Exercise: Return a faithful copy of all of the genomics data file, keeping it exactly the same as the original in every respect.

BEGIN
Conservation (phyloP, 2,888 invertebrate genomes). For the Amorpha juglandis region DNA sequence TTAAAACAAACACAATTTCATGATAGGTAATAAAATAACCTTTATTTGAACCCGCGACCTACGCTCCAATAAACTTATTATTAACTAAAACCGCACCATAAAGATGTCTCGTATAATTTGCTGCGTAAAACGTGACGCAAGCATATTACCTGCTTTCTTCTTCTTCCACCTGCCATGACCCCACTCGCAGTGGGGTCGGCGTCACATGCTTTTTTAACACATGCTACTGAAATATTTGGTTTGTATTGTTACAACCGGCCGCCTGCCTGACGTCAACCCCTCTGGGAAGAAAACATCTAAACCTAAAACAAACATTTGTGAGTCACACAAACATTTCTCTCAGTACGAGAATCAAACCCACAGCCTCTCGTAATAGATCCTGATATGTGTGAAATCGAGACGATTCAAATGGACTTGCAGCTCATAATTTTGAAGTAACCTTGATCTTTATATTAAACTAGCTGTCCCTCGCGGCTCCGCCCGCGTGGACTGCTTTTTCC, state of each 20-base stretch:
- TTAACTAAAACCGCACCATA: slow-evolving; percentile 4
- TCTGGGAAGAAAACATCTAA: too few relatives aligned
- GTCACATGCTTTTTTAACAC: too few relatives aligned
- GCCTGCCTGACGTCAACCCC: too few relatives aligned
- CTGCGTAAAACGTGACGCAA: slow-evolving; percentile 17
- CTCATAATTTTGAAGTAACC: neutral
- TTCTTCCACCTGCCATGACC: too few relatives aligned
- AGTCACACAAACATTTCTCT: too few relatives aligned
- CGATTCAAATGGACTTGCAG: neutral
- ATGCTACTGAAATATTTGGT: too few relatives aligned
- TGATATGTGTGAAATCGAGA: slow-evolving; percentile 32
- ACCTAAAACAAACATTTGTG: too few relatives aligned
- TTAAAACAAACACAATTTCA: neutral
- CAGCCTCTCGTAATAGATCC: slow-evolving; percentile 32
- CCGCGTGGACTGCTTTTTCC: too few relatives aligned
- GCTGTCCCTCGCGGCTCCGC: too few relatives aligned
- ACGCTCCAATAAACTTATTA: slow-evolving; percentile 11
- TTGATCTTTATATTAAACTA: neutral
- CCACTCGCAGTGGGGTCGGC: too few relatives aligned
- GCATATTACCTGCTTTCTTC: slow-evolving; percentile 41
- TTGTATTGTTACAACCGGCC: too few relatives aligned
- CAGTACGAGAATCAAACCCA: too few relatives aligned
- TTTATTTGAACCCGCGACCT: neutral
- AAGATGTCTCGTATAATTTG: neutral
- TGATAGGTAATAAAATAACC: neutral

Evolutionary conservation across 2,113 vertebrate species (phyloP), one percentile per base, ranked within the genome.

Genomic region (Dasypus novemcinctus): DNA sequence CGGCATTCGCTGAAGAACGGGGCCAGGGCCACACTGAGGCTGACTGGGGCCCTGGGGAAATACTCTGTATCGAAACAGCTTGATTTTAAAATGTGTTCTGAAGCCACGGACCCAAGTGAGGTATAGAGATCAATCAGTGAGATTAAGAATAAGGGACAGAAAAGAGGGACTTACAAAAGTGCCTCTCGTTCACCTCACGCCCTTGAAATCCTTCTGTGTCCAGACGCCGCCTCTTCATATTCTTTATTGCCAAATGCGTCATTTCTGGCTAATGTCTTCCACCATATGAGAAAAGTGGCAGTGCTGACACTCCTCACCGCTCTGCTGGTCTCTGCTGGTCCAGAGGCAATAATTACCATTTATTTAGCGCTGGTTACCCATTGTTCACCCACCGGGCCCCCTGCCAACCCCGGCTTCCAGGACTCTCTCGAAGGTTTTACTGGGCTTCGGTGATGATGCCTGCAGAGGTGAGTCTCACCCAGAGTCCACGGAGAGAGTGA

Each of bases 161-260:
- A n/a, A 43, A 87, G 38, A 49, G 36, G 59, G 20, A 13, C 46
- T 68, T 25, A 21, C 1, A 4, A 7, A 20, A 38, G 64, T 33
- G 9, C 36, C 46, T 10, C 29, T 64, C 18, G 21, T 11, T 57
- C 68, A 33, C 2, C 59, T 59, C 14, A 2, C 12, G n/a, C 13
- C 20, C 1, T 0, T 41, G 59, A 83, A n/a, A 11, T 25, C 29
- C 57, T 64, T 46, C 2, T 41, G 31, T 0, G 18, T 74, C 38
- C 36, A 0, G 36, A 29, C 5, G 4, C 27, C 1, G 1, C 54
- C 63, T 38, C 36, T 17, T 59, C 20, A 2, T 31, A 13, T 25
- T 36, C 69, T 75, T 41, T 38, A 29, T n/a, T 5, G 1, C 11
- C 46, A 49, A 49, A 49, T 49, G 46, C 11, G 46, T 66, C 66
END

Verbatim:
Conservation (phyloP, 2,888 invertebrate genomes). For the Amorpha juglandis region DNA sequence TTAAAACAAACACAATTTCATGATAGGTAATAAAATAACCTTTATTTGAACCCGCGACCTACGCTCCAATAAACTTATTATTAACTAAAACCGCACCATAAAGATGTCTCGTATAATTTGCTGCGTAAAACGTGACGCAAGCATATTACCTGCTTTCTTCTTCTTCCACCTGCCATGACCCCACTCGCAGTGGGGTCGGCGTCACATGCTTTTTTAACACATGCTACTGAAATATTTGGTTTGTATTGTTACAACCGGCCGCCTGCCTGACGTCAACCCCTCTGGGAAGAAAACATCTAAACCTAAAACAAACATTTGTGAGTCACACAAACATTTCTCTCAGTACGAGAATCAAACCCACAGCCTCTCGTAATAGATCCTGATATGTGTGAAATCGAGACGATTCAAATGGACTTGCAGCTCATAATTTTGAAGTAACCTTGATCTTTATATTAAACTAGCTGTCCCTCGCGGCTCCGCCCGCGTGGACTGCTTTTTCC, state of each 20-base stretch:
- TTAACTAAAACCGCACCATA: slow-evolving; percentile 4
- TCTGGGAAGAAAACATCTAA: too few relatives aligned
- GTCACATGCTTTTTTAACAC: too few relatives aligned
- GCCTGCCTGACGTCAACCCC: too few relatives aligned
- CTGCGTAAAACGTGACGCAA: slow-evolving; percentile 17
- CTCATAATTTTGAAGTAACC: neutral
- TTCTTCCACCTGCCATGACC: too few relatives aligned
- AGTCACACAAACATTTCTCT: too few relatives aligned
- CGATTCAAATGGACTTGCAG: neutral
- ATGCTACTGAAATATTTGGT: too few relatives aligned
- TGATATGTGTGAAATCGAGA: slow-evolving; percentile 32
- ACCTAAAACAAACATTTGTG: too few relatives aligned
- TTAAAACAAACACAATTTCA: neutral
- CAGCCTCTCGTAATAGATCC: slow-evolving; percentile 32
- CCGCGTGGACTGCTTTTTCC: too few relatives aligned
- GCTGTCCCTCGCGGCTCCGC: too few relatives aligned
- ACGCTCCAATAAACTTATTA: slow-evolving; percentile 11
- TTGATCTTTATATTAAACTA: neutral
- CCACTCGCAGTGGGGTCGGC: too few relatives aligned
- GCATATTACCTGCTTTCTTC: slow-evolving; percentile 41
- TTGTATTGTTACAACCGGCC: too few relatives aligned
- CAGTACGAGAATCAAACCCA: too few relatives aligned
- TTTATTTGAACCCGCGACCT: neutral
- AAGATGTCTCGTATAATTTG: neutral
- TGATAGGTAATAAAATAACC: neutral

Evolutionary conservation across 2,113 vertebrate species (phyloP), one percentile per base, ranked within the genome.

Genomic region (Dasypus novemcinctus): DNA sequence CGGCATTCGCTGAAGAACGGGGCCAGGGCCACACTGAGGCTGACTGGGGCCCTGGGGAAATACTCTGTATCGAAACAGCTTGATTTTAAAATGTGTTCTGAAGCCACGGACCCAAGTGAGGTATAGAGATCAATCAGTGAGATTAAGAATAAGGGACAGAAAAGAGGGACTTACAAAAGTGCCTCTCGTTCACCTCACGCCCTTGAAATCCTTCTGTGTCCAGACGCCGCCTCTTCATATTCTTTATTGCCAAATGCGTCATTTCTGGCTAATGTCTTCCACCATATGAGAAAAGTGGCAGTGCTGACACTCCTCACCGCTCTGCTGGTCTCTGCTGGTCCAGAGGCAATAATTACCATTTATTTAGCGCTGGTTACCCATTGTTCACCCACCGGGCCCCCTGCCAACCCCGGCTTCCAGGACTCTCTCGAAGGTTTTACTGGGCTTCGGTGATGATGCCTGCAGAGGTGAGTCTCACCCAGAGTCCACGGAGAGAGTGA

Each of bases 161-260:
- A n/a, A 43, A 87, G 38, A 49, G 36, G 59, G 20, A 13, C 46
- T 68, T 25, A 21, C 1, A 4, A 7, A 20, A 38, G 64, T 33
- G 9, C 36, C 46, T 10, C 29, T 64, C 18, G 21, T 11, T 57
- C 68, A 33, C 2, C 59, T 59, C 14, A 2, C 12, G n/a, C 13
- C 20, C 1, T 0, T 41, G 59, A 83, A n/a, A 11, T 25, C 29
- C 57, T 64, T 46, C 2, T 41, G 31, T 0, G 18, T 74, C 38
- C 36, A 0, G 36, A 29, C 5, G 4, C 27, C 1, G 1, C 54
- C 63, T 38, C 36, T 17, T 59, C 20, A 2, T 31, A 13, T 25
- T 36, C 69, T 75, T 41, T 38, A 29, T n/a, T 5, G 1, C 11
- C 46, A 49, A 49, A 49, T 49, G 46, C 11, G 46, T 66, C 66